Shape of a driver
Shape of a body
Shape of a tire
Shape of a glider

In Mario Kart 8, choosing your driver, kart's body, tires, and glider isn't just about style — it's as crucial as your racing skills to win a race. Ever wondered how to truly find the best ones?

For each of those four elements, you have tens of options. For each option, there are distinct statistics (speed, acceleration, ...) affecting your performance.

This adds up to an unbelievable amount of builds to choose from.

Hopefully, many choices are just stylistic — they have identical statistics — but even after ignoring those duplicates, it remains a tough job to navigate the thousands of options.

Is there any chance to find the best build or is it just luck? Should you favor speed to be the fastest, or acceleration to quickly recover after taking a hit? Let me show you a solution proposed over a century ago by economist Vilfredo Pareto.

Finding the fastest driver is as simple as ranking them by their speed statistic. Here you might think that BowserBowser or WarioWario are a no-brainer.

But you can't just rely on speed to find the optimal build. You have to consider one as well. Now, finding the best is not trivial anymore — you have to make trade-offs between and

Look closely though! You'll find out that some options are always dominated. Let's focus on this poor Koopa TroopaKoopa for instance.

Cat PeachCat Peach has more speed for the same acceleration, and ToadetteToadette has more acceleration for the same speed. Between you and me, if you want to win, never allow Koopa TroopaKoopa to sit in your kart!

You can identify all efficient drivers that, unlike Koopa, are never dominated on both speed and acceleration. Together, they form what is called the Pareto front (or frontier).

Mind you: not all elements of the frontier are equally good. You probably won't pick a driver sitting on the edge of the frontier because you want some balance between speed and acceleration. The Pareto efficiency is an objective criteria to filter out suboptimal choices, but you still need to make up your final decision.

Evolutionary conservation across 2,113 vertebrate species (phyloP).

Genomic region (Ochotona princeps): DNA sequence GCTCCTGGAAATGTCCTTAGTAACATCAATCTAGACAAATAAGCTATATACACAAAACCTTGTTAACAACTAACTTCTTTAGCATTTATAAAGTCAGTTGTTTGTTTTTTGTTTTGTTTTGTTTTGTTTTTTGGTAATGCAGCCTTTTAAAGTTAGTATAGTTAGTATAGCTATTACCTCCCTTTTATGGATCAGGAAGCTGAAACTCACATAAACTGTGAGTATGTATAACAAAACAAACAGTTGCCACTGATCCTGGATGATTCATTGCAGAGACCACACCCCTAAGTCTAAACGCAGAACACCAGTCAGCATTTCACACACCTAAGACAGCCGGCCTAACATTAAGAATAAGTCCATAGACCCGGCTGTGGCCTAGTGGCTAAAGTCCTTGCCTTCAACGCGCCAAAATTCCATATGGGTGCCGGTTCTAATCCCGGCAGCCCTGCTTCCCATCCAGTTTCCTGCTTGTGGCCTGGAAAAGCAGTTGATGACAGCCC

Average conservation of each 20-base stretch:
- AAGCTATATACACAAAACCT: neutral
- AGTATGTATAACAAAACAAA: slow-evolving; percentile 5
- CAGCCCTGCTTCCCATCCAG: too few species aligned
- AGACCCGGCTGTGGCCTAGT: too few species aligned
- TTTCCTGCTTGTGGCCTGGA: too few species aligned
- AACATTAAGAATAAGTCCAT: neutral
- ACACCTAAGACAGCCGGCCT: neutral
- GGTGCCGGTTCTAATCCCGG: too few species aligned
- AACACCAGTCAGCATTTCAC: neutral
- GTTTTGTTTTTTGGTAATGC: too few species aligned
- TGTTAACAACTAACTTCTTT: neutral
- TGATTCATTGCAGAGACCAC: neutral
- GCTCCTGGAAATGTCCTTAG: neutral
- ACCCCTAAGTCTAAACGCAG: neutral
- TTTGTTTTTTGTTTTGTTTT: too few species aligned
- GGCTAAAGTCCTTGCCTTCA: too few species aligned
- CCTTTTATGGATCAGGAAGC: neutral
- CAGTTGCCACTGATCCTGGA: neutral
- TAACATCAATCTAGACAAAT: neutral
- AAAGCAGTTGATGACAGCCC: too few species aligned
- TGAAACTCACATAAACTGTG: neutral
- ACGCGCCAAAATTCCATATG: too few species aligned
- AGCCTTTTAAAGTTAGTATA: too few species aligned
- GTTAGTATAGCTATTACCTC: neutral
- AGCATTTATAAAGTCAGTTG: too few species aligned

Given your play style and skills, you may put more weight on one statistic over the other. Those preferences will reveal the component on the frontier that suits you the best.


Best : {}

In practice, you not only choose a driver, but a full set of body, wheels, and glider. In the next section, I'll display every build as a distinct point. It will however make the number of choices explode. But Pareto's with us!

We've had a bit of fun here, but don't you see the pattern? We're often faced with similar trade-offs. You want a meal that's both cheap and delicious? A job that's both well-paid, easy, and fulfilling? A portfolio with low risks and high returns? A flexible and strong material that's also easy to produce? A fair taxation that remains efficient ? A high quality LLM that is also fast and cost-efficient. In all these cases, you're facing a multi-objective optimization problem, and you have to make trade-offs.

Of course, if you already know the exact weights you want to assign to each dimension (i.e., you know your utility function), you reduce the problem to a single objective optimization. This is because you can combine the dimensions with the weights into a single quantity to optimize (often called utility, cost, or fitness). In that case, you don't need Pareto at all.

But you're often faced with situations where your utility function is unknown or uncertain. In those situations, the Pareto front helps you eliminate objectively all the sub-optimal options. It won't reveal the one best option right from the outset, but you may now experiment with these efficient options and select the one that fits you the best.


I've made some simplifying assumptions in this article to keep it readable for a large audience. In truth, the statistics that I presented are translated into derived in-game stats that are not always linear with the base statistics. Additionally, there are 4 speed stats and 4 handling stats for all gears (except for the driver), but I decided to simply average those. I've also completely hidden the functional form of the utility function, which can play a great role. To get access to more details behind this article or if you just like my work and want to see more in the future, please consider donating some coins.


Super Mario Wiki Mario Kart 8 Deluxe in-game statistics

Henry H. Mario Kart and the Pareto Frontier, 2015